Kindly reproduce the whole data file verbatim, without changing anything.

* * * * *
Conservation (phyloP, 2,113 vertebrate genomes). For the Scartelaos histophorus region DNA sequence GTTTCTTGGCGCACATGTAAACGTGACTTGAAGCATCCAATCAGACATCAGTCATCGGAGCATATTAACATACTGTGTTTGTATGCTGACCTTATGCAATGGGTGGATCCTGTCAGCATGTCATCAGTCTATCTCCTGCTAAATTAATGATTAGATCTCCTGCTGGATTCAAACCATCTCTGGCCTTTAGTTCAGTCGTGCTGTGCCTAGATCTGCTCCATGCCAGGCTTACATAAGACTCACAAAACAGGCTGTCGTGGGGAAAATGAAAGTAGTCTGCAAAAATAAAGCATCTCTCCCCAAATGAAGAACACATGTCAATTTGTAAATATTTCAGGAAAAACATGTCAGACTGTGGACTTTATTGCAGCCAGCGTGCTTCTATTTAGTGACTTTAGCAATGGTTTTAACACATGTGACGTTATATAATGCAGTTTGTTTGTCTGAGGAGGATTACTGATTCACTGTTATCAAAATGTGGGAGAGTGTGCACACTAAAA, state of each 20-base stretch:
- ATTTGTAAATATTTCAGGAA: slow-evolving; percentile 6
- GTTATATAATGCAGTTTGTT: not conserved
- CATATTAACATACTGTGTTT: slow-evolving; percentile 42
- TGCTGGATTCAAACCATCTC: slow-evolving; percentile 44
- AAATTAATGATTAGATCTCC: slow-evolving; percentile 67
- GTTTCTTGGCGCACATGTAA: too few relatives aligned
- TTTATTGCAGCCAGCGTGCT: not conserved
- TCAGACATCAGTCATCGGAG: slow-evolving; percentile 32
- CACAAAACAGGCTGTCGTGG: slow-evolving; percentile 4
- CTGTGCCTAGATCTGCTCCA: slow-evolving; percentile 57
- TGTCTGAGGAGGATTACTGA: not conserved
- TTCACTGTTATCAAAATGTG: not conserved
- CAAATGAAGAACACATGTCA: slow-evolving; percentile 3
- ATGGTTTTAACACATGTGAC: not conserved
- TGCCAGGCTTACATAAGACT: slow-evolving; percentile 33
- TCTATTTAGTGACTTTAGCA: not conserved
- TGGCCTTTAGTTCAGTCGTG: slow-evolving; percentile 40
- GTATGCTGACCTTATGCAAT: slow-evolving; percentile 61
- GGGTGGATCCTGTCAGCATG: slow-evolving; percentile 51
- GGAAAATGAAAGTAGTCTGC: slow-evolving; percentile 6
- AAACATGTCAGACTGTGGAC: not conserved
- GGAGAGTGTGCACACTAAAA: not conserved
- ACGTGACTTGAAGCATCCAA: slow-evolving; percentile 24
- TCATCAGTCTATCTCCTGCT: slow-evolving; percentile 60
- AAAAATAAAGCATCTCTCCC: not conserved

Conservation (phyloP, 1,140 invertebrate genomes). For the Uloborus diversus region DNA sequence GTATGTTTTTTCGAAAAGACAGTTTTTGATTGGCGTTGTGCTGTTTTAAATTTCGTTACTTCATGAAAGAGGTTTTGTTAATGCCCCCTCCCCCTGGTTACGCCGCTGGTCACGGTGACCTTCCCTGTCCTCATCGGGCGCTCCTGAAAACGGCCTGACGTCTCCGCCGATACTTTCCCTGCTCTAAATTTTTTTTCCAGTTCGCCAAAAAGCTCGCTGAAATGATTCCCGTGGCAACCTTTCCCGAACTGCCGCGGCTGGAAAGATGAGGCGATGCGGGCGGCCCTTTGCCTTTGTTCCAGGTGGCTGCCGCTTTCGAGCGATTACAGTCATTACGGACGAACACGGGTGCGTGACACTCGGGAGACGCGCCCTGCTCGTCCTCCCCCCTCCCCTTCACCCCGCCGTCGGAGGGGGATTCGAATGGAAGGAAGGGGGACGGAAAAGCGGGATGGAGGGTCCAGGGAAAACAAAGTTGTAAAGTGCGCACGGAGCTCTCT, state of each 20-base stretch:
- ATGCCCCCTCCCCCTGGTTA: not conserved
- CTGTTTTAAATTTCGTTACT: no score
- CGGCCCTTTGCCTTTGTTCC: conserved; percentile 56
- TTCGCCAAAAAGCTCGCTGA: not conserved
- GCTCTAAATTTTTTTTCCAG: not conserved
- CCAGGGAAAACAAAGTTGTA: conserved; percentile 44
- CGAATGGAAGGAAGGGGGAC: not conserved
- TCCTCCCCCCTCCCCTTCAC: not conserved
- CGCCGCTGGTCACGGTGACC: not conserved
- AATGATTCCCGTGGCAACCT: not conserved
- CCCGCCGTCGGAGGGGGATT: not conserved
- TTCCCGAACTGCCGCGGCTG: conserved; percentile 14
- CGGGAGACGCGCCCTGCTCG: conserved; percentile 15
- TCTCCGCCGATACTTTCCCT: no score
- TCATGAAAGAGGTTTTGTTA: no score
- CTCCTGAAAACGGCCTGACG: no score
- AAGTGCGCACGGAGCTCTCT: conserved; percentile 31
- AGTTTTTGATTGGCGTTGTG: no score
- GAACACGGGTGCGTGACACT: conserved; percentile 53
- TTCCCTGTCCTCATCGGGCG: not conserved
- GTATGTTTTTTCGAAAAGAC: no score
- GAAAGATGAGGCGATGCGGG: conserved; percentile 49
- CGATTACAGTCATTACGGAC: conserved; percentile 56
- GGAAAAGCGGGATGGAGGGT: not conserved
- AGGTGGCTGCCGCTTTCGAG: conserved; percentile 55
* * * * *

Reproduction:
Conservation (phyloP, 2,113 vertebrate genomes). For the Scartelaos histophorus region DNA sequence GTTTCTTGGCGCACATGTAAACGTGACTTGAAGCATCCAATCAGACATCAGTCATCGGAGCATATTAACATACTGTGTTTGTATGCTGACCTTATGCAATGGGTGGATCCTGTCAGCATGTCATCAGTCTATCTCCTGCTAAATTAATGATTAGATCTCCTGCTGGATTCAAACCATCTCTGGCCTTTAGTTCAGTCGTGCTGTGCCTAGATCTGCTCCATGCCAGGCTTACATAAGACTCACAAAACAGGCTGTCGTGGGGAAAATGAAAGTAGTCTGCAAAAATAAAGCATCTCTCCCCAAATGAAGAACACATGTCAATTTGTAAATATTTCAGGAAAAACATGTCAGACTGTGGACTTTATTGCAGCCAGCGTGCTTCTATTTAGTGACTTTAGCAATGGTTTTAACACATGTGACGTTATATAATGCAGTTTGTTTGTCTGAGGAGGATTACTGATTCACTGTTATCAAAATGTGGGAGAGTGTGCACACTAAAA, state of each 20-base stretch:
- ATTTGTAAATATTTCAGGAA: slow-evolving; percentile 6
- GTTATATAATGCAGTTTGTT: not conserved
- CATATTAACATACTGTGTTT: slow-evolving; percentile 42
- TGCTGGATTCAAACCATCTC: slow-evolving; percentile 44
- AAATTAATGATTAGATCTCC: slow-evolving; percentile 67
- GTTTCTTGGCGCACATGTAA: too few relatives aligned
- TTTATTGCAGCCAGCGTGCT: not conserved
- TCAGACATCAGTCATCGGAG: slow-evolving; percentile 32
- CACAAAACAGGCTGTCGTGG: slow-evolving; percentile 4
- CTGTGCCTAGATCTGCTCCA: slow-evolving; percentile 57
- TGTCTGAGGAGGATTACTGA: not conserved
- TTCACTGTTATCAAAATGTG: not conserved
- CAAATGAAGAACACATGTCA: slow-evolving; percentile 3
- ATGGTTTTAACACATGTGAC: not conserved
- TGCCAGGCTTACATAAGACT: slow-evolving; percentile 33
- TCTATTTAGTGACTTTAGCA: not conserved
- TGGCCTTTAGTTCAGTCGTG: slow-evolving; percentile 40
- GTATGCTGACCTTATGCAAT: slow-evolving; percentile 61
- GGGTGGATCCTGTCAGCATG: slow-evolving; percentile 51
- GGAAAATGAAAGTAGTCTGC: slow-evolving; percentile 6
- AAACATGTCAGACTGTGGAC: not conserved
- GGAGAGTGTGCACACTAAAA: not conserved
- ACGTGACTTGAAGCATCCAA: slow-evolving; percentile 24
- TCATCAGTCTATCTCCTGCT: slow-evolving; percentile 60
- AAAAATAAAGCATCTCTCCC: not conserved

Conservation (phyloP, 1,140 invertebrate genomes). For the Uloborus diversus region DNA sequence GTATGTTTTTTCGAAAAGACAGTTTTTGATTGGCGTTGTGCTGTTTTAAATTTCGTTACTTCATGAAAGAGGTTTTGTTAATGCCCCCTCCCCCTGGTTACGCCGCTGGTCACGGTGACCTTCCCTGTCCTCATCGGGCGCTCCTGAAAACGGCCTGACGTCTCCGCCGATACTTTCCCTGCTCTAAATTTTTTTTCCAGTTCGCCAAAAAGCTCGCTGAAATGATTCCCGTGGCAACCTTTCCCGAACTGCCGCGGCTGGAAAGATGAGGCGATGCGGGCGGCCCTTTGCCTTTGTTCCAGGTGGCTGCCGCTTTCGAGCGATTACAGTCATTACGGACGAACACGGGTGCGTGACACTCGGGAGACGCGCCCTGCTCGTCCTCCCCCCTCCCCTTCACCCCGCCGTCGGAGGGGGATTCGAATGGAAGGAAGGGGGACGGAAAAGCGGGATGGAGGGTCCAGGGAAAACAAAGTTGTAAAGTGCGCACGGAGCTCTCT, state of each 20-base stretch:
- ATGCCCCCTCCCCCTGGTTA: not conserved
- CTGTTTTAAATTTCGTTACT: no score
- CGGCCCTTTGCCTTTGTTCC: conserved; percentile 56
- TTCGCCAAAAAGCTCGCTGA: not conserved
- GCTCTAAATTTTTTTTCCAG: not conserved
- CCAGGGAAAACAAAGTTGTA: conserved; percentile 44
- CGAATGGAAGGAAGGGGGAC: not conserved
- TCCTCCCCCCTCCCCTTCAC: not conserved
- CGCCGCTGGTCACGGTGACC: not conserved
- AATGATTCCCGTGGCAACCT: not conserved
- CCCGCCGTCGGAGGGGGATT: not conserved
- TTCCCGAACTGCCGCGGCTG: conserved; percentile 14
- CGGGAGACGCGCCCTGCTCG: conserved; percentile 15
- TCTCCGCCGATACTTTCCCT: no score
- TCATGAAAGAGGTTTTGTTA: no score
- CTCCTGAAAACGGCCTGACG: no score
- AAGTGCGCACGGAGCTCTCT: conserved; percentile 31
- AGTTTTTGATTGGCGTTGTG: no score
- GAACACGGGTGCGTGACACT: conserved; percentile 53
- TTCCCTGTCCTCATCGGGCG: not conserved
- GTATGTTTTTTCGAAAAGAC: no score
- GAAAGATGAGGCGATGCGGG: conserved; percentile 49
- CGATTACAGTCATTACGGAC: conserved; percentile 56
- GGAAAAGCGGGATGGAGGGT: not conserved
- AGGTGGCTGCCGCTTTCGAG: conserved; percentile 55